I'm on the side of religion so, of course, I'm not going to praise Hitchens for his work. He's made me think about some things but, more than that, he's upheld my confidence in the coherence, veracity and beauty of Christianity. I'm sure this wasn't his goal but I'll thank him anyway. I think the debate will be interesting tomorrow and I'm really looking forward to it. But I hope to see a more personable side to Hitchens than I have in God is Not Great. Not because I want his atheism to be more palatable—we score more points when he acts so unbecomingly—but because I want to see some proof that there is some humanity behind his "humanism."

1 comment:

eric O said...

I'm happy to report that my fears weren't realized last night. Hitchens was able to refrain from calling all of us Christians the kind of things that he does in his book. He turned all of the moments where he wanted to do so into condescending questions like, "You're free to believe that if you wish," with the implication that it's foolish to do so. But implying foolishness isn't as brash as outright insults.

Formally, Craig took Hitchens to town. Craig's an expert at the classical debate format and Hitchens made it seem like he thought it was an informal coffee house chat. Thus, he didn't properly address Craig's arguments and the case for theism came out firmly substantiated and unchallenged. On the other hand, I think Craig should have used the opportunity of Hitchens' failure to follow the classical format to play the game the way Hitchens was playing it. This happened a bit in the debator Q and A and in the student Q and A. Craig's more than able to engage in this kind of exchange and there would have been less talking past one another if Craig would have done this.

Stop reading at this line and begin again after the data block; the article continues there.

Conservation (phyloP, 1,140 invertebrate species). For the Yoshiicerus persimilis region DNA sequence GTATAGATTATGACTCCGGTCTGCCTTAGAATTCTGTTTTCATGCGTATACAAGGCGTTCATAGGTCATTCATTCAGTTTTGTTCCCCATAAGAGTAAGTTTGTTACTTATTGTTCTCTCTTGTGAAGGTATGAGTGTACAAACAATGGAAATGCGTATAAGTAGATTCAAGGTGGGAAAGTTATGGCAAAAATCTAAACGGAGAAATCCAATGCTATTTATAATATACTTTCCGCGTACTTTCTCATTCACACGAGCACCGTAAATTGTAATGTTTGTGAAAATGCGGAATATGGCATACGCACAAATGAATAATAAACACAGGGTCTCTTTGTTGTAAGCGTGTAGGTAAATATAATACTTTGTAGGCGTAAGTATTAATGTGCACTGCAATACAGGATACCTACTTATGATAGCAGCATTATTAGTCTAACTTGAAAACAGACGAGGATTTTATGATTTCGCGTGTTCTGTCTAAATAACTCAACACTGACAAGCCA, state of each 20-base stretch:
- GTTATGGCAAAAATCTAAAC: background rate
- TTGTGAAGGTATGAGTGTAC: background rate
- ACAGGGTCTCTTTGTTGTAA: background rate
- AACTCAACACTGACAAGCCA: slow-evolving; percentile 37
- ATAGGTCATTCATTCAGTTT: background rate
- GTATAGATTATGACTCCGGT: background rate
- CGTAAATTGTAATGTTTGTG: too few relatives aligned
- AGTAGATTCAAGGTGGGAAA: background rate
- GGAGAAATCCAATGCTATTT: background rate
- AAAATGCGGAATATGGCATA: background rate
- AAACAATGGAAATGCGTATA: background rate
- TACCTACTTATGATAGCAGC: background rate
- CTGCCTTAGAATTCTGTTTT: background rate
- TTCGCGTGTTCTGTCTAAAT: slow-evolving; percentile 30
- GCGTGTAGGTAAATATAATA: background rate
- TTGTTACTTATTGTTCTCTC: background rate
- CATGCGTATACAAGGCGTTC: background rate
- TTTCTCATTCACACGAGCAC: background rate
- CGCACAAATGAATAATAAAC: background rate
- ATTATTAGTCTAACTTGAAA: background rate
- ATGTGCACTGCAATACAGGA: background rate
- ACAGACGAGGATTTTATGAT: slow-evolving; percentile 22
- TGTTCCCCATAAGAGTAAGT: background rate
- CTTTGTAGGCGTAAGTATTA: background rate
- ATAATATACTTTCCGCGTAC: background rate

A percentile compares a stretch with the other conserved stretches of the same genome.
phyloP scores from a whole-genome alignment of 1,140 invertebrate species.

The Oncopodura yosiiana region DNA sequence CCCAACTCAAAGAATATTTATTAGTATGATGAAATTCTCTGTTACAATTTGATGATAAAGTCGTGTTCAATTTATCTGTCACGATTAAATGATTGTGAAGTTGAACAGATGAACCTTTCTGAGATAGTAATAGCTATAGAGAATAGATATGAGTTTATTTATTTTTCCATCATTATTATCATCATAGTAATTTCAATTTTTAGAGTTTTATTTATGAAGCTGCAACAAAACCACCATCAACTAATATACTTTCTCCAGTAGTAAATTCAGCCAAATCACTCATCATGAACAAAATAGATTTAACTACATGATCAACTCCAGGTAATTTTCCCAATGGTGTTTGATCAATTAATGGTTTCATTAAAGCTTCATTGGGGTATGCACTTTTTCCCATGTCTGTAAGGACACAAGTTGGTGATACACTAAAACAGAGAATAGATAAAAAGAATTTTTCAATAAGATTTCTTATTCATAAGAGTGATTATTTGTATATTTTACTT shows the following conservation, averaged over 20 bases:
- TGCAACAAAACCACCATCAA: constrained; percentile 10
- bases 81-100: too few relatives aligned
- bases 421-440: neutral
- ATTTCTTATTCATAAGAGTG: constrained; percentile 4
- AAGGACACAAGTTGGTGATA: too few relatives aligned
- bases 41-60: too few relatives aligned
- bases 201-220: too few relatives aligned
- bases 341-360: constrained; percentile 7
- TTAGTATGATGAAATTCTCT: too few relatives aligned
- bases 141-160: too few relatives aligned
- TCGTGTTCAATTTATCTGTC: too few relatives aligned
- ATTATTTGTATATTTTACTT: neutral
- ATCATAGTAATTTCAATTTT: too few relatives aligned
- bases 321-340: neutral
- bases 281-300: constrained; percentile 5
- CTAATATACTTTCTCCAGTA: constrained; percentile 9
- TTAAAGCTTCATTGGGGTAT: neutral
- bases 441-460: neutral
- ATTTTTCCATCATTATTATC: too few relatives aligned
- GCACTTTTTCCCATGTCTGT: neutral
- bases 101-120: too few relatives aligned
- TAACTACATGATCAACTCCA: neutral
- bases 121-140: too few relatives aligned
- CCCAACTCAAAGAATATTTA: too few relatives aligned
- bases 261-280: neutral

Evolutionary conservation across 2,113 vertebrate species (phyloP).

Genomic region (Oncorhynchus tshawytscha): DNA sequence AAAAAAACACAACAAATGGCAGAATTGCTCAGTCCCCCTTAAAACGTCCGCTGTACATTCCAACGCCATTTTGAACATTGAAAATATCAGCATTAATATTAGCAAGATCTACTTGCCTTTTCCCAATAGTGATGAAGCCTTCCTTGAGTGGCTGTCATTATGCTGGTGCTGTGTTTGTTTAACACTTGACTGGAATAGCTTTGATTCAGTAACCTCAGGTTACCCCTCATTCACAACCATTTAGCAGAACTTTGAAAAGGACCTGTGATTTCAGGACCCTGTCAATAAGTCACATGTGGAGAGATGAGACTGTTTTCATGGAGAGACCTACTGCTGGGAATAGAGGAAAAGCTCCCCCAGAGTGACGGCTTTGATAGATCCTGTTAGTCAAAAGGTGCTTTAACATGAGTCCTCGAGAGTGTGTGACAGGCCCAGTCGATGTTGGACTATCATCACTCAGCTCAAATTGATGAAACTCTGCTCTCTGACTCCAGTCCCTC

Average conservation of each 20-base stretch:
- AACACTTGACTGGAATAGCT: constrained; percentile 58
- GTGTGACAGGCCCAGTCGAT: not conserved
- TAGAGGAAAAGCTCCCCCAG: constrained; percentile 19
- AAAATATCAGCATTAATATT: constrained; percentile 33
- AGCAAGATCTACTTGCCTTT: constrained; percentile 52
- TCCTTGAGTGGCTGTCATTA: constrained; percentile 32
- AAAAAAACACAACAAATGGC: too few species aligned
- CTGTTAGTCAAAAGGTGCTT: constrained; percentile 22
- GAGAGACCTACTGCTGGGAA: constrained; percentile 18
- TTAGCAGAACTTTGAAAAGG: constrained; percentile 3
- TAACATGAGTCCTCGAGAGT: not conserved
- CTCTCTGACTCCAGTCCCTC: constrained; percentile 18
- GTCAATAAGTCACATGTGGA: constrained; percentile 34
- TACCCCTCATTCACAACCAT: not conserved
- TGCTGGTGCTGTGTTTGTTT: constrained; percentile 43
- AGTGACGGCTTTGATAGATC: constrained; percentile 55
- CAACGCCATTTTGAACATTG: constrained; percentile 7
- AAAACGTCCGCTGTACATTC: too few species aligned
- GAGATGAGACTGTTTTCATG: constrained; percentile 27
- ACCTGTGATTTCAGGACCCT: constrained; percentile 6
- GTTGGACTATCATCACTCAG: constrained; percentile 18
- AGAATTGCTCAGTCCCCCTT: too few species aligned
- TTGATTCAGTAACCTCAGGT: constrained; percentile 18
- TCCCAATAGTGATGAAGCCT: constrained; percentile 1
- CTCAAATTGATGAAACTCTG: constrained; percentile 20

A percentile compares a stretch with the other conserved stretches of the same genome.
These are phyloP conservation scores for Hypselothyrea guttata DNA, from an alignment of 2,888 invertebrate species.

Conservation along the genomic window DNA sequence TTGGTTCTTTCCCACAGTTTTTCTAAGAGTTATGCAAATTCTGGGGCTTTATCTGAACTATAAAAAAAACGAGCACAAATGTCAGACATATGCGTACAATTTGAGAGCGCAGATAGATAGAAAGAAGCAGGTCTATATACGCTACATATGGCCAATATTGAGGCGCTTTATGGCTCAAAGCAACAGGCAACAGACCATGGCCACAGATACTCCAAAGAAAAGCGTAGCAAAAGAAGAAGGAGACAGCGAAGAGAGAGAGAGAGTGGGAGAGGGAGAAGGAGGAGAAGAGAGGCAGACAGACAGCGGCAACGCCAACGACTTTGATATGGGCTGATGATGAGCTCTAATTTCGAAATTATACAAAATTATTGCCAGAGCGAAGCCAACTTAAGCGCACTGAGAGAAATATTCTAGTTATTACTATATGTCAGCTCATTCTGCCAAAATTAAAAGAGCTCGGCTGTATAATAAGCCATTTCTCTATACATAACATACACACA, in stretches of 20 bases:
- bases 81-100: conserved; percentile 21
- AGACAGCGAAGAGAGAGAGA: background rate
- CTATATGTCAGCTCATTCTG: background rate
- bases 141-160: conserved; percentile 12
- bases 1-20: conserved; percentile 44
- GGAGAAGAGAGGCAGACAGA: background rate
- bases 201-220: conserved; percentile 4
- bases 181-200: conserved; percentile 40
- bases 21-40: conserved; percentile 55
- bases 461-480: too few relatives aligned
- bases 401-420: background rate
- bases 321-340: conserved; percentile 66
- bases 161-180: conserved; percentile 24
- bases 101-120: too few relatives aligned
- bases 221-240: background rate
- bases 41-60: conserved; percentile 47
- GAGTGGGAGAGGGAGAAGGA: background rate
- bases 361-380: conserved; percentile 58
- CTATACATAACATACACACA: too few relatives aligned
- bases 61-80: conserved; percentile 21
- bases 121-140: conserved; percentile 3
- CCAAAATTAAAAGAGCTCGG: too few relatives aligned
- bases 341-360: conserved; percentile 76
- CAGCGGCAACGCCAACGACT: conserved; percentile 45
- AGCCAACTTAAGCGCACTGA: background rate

I was able to pick up a book containing a debate between Douglas Wilson and Christopher Hitchens that is supposed to be more of a dialogue than a formal debate like last night. I'll give Hitchens a hearing in this third format (the others being his book and last night's formal debate) before I make my final judgment. After 2 out of 3 attempts so far, however, atheism's guru isn't making the kind of case necessary to pose a very strong challenge to Christianity.